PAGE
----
After my first coding session, I started building the elevator module. Then we realized that the car doesn’t move if we add the elevator parts on it. OK, we’ll have a static elevator :) Server, and the web site went up without a problem. Courtesy of Tadej.

At some point, Ziga and Tadej managed to get the live video stream running (from the Raspberry Pi to web site). Not Netflix quality but it was a first small win. After all, in all previous hackathons, we tried getting the stream to work and well failed :(

Then Rok helped me draw the CAD models for the parts we needed to 3D print for the elevator. The drawing was quite fun because we both knew something about 3D modeling but not much. So I clicked around, and Rok occasionally shouted hey do that. After 1h of random collaborative clicking, we had our 3D models ready to print. Hardware corner guys helped us out, and the print went into production. 4h for the first piece. OK, prints we’ll be finished by one in the morning.

After that, I implemented some cosmetic details to the sensor data taking the code. I went home at 1:00 to get some sleep. My teammates stayed up a bit longer but then also took a nap. We usually try to get a few hours of sleep during every hackathon. Helps a hell of a lot. Besides, we have to deal with hundreds of bugs. If we are sleepy, those bugs multiply even faster.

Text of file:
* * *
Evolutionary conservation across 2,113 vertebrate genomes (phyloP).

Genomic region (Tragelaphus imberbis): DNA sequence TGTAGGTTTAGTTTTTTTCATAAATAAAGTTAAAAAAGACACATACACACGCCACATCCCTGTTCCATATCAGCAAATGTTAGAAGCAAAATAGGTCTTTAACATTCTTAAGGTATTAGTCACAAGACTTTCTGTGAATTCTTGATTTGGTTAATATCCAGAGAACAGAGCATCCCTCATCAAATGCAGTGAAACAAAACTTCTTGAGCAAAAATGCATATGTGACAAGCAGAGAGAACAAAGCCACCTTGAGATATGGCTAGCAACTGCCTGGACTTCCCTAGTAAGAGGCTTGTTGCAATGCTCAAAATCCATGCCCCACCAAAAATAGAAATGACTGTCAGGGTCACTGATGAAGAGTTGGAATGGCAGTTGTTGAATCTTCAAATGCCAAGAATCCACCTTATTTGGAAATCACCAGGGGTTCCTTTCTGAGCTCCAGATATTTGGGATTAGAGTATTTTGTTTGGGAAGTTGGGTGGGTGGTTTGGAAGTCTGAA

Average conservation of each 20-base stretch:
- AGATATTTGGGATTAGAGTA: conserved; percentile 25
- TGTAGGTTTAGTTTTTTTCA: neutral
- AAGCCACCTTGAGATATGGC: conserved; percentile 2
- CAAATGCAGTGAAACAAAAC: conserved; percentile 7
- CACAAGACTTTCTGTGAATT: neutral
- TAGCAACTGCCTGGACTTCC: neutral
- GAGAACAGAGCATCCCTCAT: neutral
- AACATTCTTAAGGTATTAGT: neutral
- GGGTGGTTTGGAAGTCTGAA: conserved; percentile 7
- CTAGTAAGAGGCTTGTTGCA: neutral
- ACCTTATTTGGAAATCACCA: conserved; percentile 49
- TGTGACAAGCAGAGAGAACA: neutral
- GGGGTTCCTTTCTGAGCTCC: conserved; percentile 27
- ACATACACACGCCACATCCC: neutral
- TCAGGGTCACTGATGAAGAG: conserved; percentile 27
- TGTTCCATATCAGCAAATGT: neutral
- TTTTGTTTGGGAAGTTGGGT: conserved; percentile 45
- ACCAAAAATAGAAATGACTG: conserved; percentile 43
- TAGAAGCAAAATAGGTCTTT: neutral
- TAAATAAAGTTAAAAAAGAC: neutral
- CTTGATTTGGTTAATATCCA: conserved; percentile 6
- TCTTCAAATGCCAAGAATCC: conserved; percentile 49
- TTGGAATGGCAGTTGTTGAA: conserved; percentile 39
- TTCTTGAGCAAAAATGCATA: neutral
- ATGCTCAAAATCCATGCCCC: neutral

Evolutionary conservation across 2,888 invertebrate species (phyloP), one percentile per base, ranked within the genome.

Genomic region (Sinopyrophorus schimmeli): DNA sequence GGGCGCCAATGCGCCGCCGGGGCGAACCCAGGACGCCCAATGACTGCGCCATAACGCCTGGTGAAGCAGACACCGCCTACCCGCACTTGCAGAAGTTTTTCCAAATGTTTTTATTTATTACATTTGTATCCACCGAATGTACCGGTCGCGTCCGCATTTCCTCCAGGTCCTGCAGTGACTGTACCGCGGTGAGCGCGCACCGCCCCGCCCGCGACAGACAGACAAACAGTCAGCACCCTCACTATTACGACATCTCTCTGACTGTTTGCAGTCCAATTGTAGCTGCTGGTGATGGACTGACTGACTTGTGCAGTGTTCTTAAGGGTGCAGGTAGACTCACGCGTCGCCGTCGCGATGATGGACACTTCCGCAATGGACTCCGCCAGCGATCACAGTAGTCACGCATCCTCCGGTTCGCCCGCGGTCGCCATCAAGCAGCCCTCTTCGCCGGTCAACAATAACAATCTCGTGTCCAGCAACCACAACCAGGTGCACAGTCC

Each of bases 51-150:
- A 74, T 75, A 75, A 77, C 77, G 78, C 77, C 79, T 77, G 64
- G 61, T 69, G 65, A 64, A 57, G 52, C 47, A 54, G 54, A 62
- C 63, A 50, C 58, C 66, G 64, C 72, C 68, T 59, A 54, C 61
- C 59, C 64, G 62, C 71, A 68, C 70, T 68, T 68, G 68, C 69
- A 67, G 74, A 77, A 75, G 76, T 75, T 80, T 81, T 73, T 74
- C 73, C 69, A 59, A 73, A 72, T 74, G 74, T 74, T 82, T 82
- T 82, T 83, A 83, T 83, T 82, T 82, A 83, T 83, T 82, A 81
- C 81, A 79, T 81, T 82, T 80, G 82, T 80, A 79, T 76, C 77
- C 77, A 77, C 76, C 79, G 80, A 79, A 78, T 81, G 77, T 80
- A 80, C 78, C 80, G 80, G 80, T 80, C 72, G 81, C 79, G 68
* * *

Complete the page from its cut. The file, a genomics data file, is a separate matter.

We were back up and running at 6:30 with 5:30 hours to go. Ziga proceeded his work on the ballistic module, Rok on the wirelessly controlled Arduino car, Tadej kept squashing the infinite amount of bugs on the website, and I fixed a part of the data taking code.

At 8:30 the hackathon hardware shop opened, and I got the last 3D printed parts. I started assembling the elevator and managed to get the elevator to this stage:

Amongst drilling holes assembly contained heating up barrings with the heat gun and sliding them into the 3D printer plastic. It’s pretty cool if you heat up the baring to 300 degrees it slides into the ABS plastic like a knife through butter. Just make sure to use clamps, so you don’t end up with well-done fingers. Thanks, hardware corner guys for all your help whoever you were. Without your tips and help elevator prototype wouldn’t look like it did ;)

Last 1.5 hours of hacking:

At some point, I went to pick up some tools from our team desk. After a quick chat with my team, I realized that things were not working as we hoped. I did sense slight panic in my teammates voices before. But at 10:30, I knew I had to scrub the elevator idea and go help with the other hacks, or we might as well have nothing. For the next hour, I helped with fixing and causing bugs. I helped Tadej with integrating the blockchain into our web site. We used a blockchain because well it’s fancy and because we wanted a reliable storage format for measured data from our robot. We didn’t want anyone to corrupt out temperature measurements